Anyway, we resolved willygate, and the sores.  He wore a belly band at night and thoroughly enjoyed his ‘pampering.’  A referral to neuro suggested he had an enlarged prostate, which may be the big C.  One to monitor, but nothing definitive.  One day thankfully, our acupuncture vet who is mobile btw met Fudge whilst she was here to see Fudge.  She pressed a button on Fudges groin, he literally squirted all over her, and his willy went back in its house and remained there, only appearing when he needed a wee!  Interestingly after this he started to regain continence! They were fabulous with him, here's the link, it was so much easier that they came to us to look after Spesh and Fudge:

Over the next 2 years we grew. Fudge bit me for trying to clean his ears – note to self, read the vet notes properly for warnings before doing anything with a new dog. 

What the picture doesn't show is whilst I tried to pry my finger out of his mouth, he got me on the other hand too....boy may have been old, but he was quick!

His skin was awful, so another referral to a dermatologist, saw a question mark over skin cancer.  As he was not a young dog, I decided it wouldn’t be fair to subject him to biopsies especially with all his other issues.

I discovered his love for a jacuzzi and even better the hot tub!  This also seemed to help his skin.  Win, Win.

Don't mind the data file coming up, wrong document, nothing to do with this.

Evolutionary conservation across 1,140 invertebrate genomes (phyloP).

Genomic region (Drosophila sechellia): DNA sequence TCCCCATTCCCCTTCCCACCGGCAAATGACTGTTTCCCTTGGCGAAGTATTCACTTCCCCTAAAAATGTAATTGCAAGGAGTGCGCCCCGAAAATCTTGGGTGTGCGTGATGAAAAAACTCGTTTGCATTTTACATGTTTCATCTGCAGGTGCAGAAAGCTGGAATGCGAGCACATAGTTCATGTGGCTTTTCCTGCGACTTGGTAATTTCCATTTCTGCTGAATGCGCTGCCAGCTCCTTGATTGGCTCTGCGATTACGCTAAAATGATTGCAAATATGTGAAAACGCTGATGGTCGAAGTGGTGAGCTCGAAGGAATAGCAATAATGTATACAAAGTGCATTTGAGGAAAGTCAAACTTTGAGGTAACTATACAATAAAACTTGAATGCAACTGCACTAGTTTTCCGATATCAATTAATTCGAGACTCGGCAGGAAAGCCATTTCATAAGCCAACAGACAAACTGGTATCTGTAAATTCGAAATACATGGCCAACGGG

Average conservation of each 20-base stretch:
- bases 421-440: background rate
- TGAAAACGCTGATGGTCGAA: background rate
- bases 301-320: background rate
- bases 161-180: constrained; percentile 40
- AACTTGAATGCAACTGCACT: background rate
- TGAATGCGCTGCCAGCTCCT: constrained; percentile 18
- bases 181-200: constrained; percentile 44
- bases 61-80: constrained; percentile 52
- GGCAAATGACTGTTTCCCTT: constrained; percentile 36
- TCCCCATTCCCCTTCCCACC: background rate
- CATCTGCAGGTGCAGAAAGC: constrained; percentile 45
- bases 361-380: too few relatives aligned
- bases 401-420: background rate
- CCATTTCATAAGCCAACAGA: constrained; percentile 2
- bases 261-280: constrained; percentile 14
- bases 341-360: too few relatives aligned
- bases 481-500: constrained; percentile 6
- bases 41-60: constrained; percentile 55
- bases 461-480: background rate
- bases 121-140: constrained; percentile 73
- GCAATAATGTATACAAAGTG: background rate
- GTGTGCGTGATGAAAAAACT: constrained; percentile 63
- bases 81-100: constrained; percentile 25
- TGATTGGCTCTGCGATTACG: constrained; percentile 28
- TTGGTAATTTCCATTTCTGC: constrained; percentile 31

Here's a video of him at the start of the year....started it with a waggy tail! He loved the shower being jetted onto him and moved into the spray. Definitely NOT a dachshund!

He had a passion and art for swimming, even with just 2 properly working legs. His tail would work like a rudder, and sometimes he'd just wallow and enjoy floating.

And he grew into the most affectionate dog you could wish for.  Every night he would sleep in my arms.  Every day he’d sit next to me on the sofa and 'help' me study, or have a snuggle. Towards the last 6 months he'd make a point of climbing onto my lap....even if the laptop was in the way!

He started trying to stand up without support, doing it more and more and even trying to step and after several sessions of acupuncture started wagging his tail, and then wagging his tail in context rather than as an automatic tick.

Over the last few months he started becoming very demonstrative towards the other dogs, especially little Popi.  Washing her ears became a regular thing.

There was some speculation over lymphoma in the later days, mostly due to a suspicious lump.  He was absolutely fine in himself otherwise bar a urine infection which was treated promptly.

He then started cuddling with the other dogs, I suppose that should have been a clue.

On a phone call a week before I went away, I did comment on how small he seemed.  I’d never seen him as small before. He was just larger than life.